Get Started with Oracle Linux Automation Manager


Oracle Linux Automation Manager provides features allowing your organization to effectively manage infrastructure configuration through a browser-based user interface.

By the end of this tutorial, you’ll have a working Oracle Linux Automation Manager installation ready to run more complex playbooks.


In this lab, you’ll learn how to:


Login to the WebUI

Note: When using the free lab environment, see Oracle Linux Lab Basics for connection and other usage instructions.

Information: The free lab environment deploys a running single-host Oracle Linux Automation Manager. The deployment takes approximately 15 minutes to finish after launch. Therefore, you might want to step away while this runs and promptly return to complete the lab.

  1. Open a terminal and configure an SSH tunnel to the deployed Oracle Linux Automation Manager instance.

    ssh -L 8444:localhost:443 oracle@<hostname or ip address>

    In the free lab environment, use the IP address of the ol-node VM as it runs the Oracle Linux Automation Manager deployment.

  2. Open a web browser and enter the URL.


    Note: Approve the security warning based on the browser used. For Chrome, click the Advanced button and then the Proceed to localhost (unsafe) link.

  3. Login to Oracle Linux Automation Manager with the Username admin and the Password admin created during the automated deployment.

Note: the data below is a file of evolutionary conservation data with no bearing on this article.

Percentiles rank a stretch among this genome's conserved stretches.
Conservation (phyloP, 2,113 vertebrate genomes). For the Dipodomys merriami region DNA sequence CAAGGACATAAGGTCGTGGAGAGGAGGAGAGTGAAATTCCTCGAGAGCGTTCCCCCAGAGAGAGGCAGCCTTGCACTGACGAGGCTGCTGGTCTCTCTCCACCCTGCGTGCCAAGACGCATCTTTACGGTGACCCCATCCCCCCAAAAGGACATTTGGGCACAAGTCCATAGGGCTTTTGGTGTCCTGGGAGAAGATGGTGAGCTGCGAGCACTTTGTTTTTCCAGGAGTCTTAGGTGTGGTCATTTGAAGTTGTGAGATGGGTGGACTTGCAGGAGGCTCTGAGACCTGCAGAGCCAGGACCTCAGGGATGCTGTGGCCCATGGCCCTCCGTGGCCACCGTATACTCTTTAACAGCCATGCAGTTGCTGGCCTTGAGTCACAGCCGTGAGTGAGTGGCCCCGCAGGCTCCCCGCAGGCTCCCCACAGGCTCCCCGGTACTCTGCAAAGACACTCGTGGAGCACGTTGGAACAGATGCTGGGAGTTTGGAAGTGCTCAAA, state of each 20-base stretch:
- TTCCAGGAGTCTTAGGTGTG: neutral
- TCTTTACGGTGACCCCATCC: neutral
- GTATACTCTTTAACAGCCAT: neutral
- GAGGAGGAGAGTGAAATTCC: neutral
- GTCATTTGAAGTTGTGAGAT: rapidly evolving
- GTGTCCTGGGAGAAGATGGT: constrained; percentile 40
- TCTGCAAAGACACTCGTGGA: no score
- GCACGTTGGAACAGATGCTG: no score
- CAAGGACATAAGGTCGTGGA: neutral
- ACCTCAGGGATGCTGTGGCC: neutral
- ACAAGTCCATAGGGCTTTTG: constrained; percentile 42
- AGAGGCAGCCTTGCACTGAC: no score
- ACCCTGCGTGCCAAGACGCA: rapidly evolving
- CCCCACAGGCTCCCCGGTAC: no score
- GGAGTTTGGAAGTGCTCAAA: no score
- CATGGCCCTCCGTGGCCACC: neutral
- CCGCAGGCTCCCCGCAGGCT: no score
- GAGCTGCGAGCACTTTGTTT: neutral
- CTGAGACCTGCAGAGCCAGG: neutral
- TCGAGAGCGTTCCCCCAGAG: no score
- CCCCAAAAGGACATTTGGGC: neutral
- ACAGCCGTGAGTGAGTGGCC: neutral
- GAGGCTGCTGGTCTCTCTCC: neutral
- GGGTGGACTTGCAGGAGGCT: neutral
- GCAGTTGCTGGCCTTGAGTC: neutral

4. After login, the WebUI displays.


Oracle Linux Automation Manager’s centralized web UI engine allows for securely and efficiently controlling and managing your infrastructure.

The product is based on the open-source Ansible and AWX projects, providing a visual dashboard for role-based access control, inventory management, and scheduling jobs.

  1. Along the left-hand side of the WebUI, there is a navigation menu allowing quick access to Projects, Inventories, Templates, and Jobs.


  2. Click the menu icon at the top of the menu to collapse and hide the menu. Click it again to expand and unhide the menu.


  3. At the bottom of the navigation menu is the Settings menu item.


  4. Select this item to navigate to the Settings page.


    The Settings page gives access to alternative Authentication settings and settings for Job, System, and the User Interface.

  5. Click the Dashboard menu item in the navigation menu.


    Clicking this menu item returns you to the main dashboard view showing current Job Status, Recently Used Templates, and Recent Job Runs.

    Note: The list of recent items only appears after using templates or running jobs.

Review the Default Organization

Organizations sit at the top of the role-based pyramid and are a logical collection of users, teams, projects, and inventories.

  1. In the navigation menu, click Organizations.


    The main window displays a list of the available organizations.


    Oracle Linux Automation Manager automatically creates a Default organization available to all users.

  2. View the Default organization by clicking the organization’s name.


    For the purposes of this lab, we’ll use the Default organization as is.

  3. (Optional) If needing to make changes to the Default organization, click the Edit button.

    Make any desired changes and then click the Save button.


Administrators needing information about creating new organizations should see the Oracle Linux Automation Manager Users Guide.